Surviving and thriving as a freelancer
24 March 2016
by Alice Saville
What's your plan after graduating? University careers officers, parents and friends might all be doing their best to persuade you that if you don't have a solid gold graduate job offer then you'll end up hawking dented tins of catfood from a tartan wheelie shopper within a decade. You don't need to listen to them.
Some of the most exciting, fulfilling, world-changing jobs out there don't have a solid career path: you've got to feel them out, make connections, have ideas and develop your talents without the benefit of a full time salary and regular performance reviews. But if your career plan is anything like mine was – i.e., trying to get really good at something creative until eventually someone somewhere pays you for it – then you're probably all too aware that you'll need a steadier source of income. Tuesday's discussion explored, among other things, the weird and wonderful array of jobs that theatre professionals take on to stay afloat.
Director Tinuke Craig was particularly full of ideas. She explained that “you need to find a golden money job” – something flexible, and not so soul-destroying that you lose all will to be creative. For her, the answer has been “looking after the babies of the very wealthy” – and she finds two year olds optimal, as they sleep for three nice long productive hours in the middle of the day. But she reeled off a long list of other options, including proofreading, busking, tutoring and bar work.
Other good ones to look at are copywriting, building websites, working as a receptionist (you might be able to write at quiet times) and box office or ushering work in theatres (you'll get to watch the shows for free, although the charm may wear off after the 40th time). Modupe Salu, who's performing I Can't Breathe at the festival, is a recent graduate who balances her work in theatre with a part-time retail job: “If I get into a full-time job I feel like I'll get lost.” She stressed that having a good attitude and building a relationship with your boss is vital for those times when you have to say “Um, I have to go and be in a show for three weeks.”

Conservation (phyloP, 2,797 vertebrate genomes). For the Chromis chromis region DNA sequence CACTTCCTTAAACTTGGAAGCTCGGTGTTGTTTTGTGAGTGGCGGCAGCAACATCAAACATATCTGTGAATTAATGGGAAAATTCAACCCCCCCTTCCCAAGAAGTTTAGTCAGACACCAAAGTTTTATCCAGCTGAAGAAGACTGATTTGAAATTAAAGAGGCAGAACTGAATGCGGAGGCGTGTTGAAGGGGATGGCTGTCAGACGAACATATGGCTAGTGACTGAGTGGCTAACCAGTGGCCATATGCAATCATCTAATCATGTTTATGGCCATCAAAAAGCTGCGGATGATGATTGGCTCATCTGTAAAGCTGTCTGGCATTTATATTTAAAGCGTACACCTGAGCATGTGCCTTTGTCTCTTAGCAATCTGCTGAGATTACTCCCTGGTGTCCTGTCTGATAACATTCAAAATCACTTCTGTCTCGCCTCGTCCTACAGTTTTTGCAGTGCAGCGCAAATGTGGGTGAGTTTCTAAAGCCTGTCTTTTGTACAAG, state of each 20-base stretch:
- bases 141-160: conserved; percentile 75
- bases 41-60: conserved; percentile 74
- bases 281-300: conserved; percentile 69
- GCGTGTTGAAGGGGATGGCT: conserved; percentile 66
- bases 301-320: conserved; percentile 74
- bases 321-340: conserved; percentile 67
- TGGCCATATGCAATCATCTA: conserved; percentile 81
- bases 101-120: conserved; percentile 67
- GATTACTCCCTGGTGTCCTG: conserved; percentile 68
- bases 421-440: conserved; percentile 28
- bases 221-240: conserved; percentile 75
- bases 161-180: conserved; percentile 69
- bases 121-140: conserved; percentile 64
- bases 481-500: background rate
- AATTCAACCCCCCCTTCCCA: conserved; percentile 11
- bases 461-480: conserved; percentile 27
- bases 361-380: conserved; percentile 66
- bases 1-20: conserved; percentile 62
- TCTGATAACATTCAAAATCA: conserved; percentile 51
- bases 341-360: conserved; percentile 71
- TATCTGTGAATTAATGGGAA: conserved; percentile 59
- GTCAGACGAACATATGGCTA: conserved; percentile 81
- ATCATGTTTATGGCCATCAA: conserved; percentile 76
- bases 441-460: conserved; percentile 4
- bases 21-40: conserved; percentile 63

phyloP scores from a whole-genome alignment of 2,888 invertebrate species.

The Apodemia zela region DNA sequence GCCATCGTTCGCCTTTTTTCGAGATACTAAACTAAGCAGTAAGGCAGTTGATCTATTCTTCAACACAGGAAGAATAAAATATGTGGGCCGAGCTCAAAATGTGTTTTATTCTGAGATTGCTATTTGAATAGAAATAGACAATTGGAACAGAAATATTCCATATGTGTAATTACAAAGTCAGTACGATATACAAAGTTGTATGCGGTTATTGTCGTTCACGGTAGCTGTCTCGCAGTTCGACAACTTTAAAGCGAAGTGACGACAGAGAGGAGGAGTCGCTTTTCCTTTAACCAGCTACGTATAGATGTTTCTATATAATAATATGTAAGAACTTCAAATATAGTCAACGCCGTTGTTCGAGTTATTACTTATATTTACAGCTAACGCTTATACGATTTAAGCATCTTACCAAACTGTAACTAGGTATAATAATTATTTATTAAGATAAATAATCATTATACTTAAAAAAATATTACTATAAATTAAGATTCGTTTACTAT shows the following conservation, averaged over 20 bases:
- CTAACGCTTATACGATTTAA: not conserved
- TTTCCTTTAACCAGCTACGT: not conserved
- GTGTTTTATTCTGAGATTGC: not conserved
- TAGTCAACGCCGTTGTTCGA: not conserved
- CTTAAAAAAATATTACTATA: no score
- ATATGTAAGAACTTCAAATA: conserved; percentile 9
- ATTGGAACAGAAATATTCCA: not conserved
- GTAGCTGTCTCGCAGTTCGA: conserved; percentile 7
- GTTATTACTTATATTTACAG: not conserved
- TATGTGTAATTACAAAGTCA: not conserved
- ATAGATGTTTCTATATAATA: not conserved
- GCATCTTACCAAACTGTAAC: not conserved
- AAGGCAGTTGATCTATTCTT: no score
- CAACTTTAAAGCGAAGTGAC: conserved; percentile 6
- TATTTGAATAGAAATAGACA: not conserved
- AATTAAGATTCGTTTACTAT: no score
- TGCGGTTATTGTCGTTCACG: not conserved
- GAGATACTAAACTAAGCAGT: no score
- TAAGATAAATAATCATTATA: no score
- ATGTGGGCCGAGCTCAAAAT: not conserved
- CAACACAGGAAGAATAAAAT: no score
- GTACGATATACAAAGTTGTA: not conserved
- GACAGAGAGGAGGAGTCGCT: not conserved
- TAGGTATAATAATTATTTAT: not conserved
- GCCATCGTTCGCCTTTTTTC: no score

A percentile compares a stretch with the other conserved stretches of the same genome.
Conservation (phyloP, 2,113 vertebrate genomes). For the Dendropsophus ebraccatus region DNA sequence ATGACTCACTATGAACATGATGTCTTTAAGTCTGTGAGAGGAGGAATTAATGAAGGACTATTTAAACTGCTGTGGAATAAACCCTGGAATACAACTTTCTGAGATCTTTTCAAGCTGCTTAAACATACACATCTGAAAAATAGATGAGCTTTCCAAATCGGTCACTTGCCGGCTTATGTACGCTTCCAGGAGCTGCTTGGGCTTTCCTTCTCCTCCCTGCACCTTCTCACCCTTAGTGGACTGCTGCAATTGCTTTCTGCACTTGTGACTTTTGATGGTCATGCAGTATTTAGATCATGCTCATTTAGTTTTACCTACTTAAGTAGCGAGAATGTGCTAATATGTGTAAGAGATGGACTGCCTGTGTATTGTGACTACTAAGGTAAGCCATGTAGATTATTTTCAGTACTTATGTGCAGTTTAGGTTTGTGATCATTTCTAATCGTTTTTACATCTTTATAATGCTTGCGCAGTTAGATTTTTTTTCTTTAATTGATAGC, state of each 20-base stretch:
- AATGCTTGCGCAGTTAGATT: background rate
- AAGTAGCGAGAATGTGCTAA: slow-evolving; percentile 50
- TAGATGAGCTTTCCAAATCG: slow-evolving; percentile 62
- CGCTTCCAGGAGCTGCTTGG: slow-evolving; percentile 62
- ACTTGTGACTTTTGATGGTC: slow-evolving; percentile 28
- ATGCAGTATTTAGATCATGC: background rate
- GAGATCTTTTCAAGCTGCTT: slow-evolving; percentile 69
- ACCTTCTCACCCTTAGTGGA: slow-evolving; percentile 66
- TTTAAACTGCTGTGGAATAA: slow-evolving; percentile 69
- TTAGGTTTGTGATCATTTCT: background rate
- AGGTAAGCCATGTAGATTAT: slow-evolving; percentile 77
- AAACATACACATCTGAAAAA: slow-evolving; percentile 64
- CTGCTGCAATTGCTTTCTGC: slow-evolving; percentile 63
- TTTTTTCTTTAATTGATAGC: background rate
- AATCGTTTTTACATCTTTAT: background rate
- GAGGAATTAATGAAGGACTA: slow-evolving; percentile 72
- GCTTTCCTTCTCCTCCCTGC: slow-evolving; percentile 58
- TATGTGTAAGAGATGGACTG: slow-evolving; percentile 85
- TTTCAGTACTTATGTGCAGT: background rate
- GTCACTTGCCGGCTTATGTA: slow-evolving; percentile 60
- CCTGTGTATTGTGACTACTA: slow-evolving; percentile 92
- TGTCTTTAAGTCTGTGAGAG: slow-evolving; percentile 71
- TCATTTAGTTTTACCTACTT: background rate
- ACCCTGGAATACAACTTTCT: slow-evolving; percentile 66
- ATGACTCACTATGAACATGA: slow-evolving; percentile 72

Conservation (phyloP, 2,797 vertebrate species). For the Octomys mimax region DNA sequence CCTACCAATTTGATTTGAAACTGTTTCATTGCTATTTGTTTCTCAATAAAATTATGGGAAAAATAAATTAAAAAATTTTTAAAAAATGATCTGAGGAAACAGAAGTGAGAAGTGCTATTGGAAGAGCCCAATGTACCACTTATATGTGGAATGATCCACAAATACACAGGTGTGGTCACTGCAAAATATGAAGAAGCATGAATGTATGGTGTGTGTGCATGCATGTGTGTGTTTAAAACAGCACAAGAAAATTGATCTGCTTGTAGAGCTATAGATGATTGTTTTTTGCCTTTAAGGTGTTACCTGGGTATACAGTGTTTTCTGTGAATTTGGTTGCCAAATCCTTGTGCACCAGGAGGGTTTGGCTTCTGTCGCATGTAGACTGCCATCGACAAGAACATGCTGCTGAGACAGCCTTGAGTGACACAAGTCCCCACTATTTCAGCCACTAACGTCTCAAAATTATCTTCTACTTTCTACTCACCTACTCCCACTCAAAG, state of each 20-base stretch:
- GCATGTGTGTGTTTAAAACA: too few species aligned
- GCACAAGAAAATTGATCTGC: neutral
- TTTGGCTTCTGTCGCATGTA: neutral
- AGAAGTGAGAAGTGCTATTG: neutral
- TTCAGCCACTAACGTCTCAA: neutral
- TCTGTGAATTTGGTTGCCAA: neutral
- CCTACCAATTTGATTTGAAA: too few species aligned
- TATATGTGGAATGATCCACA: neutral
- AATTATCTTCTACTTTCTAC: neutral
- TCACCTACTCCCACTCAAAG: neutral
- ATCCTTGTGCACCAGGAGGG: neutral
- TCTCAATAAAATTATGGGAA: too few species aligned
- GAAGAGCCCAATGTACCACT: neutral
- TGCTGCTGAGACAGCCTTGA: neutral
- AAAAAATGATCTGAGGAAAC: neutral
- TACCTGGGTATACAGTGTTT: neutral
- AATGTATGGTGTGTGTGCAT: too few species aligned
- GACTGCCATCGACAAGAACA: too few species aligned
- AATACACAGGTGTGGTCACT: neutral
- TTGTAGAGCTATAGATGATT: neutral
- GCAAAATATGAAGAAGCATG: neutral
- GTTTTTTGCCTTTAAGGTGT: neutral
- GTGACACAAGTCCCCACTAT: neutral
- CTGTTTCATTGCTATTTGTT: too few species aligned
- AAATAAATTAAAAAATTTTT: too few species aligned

If you're going to build a so-called "portfolio career" – essentially, a mix of freelance and part-time work – you'll also need to be mega-organised (keep your receipts, and be careful with your tax returns) and pretty driven, too. Sarah Nicholson from Orange Tree Theatre joked that if she was freelance, “I'd be bleaching teaspoons, dusting the skirting boards, anything but working.” Anyone who's had an essay squatting over their weekend like a large malevolent toad (to steal a bit of a Larkin poem) knows how easy it is to find ridiculous ways to avoid work. Setting goals, working with other people, and making a nice, organised workspace are all ways to embrace the toad. And using every fibre of your being to enjoy the fact you're not trapped in an M&S suit in a concrete office block helps too.
But what we didn't cover, quite, was the thump it can be to your self-respect to be back doing minimum wage jobs after three-plus years of expensive uni education. Modupe Salu advised us to “find people that love to create, and join forces – when you've got all these amazing creative people using Twitter there's no excuse not to just get in touch”. Chris Thorpe also hinted at the answer when he encouraged us all to “advocate for the value of what we do”. Own what you're doing, and explain why you're doing it. Or failing that, just cultivate a stare so hard it would put Paddington to shame.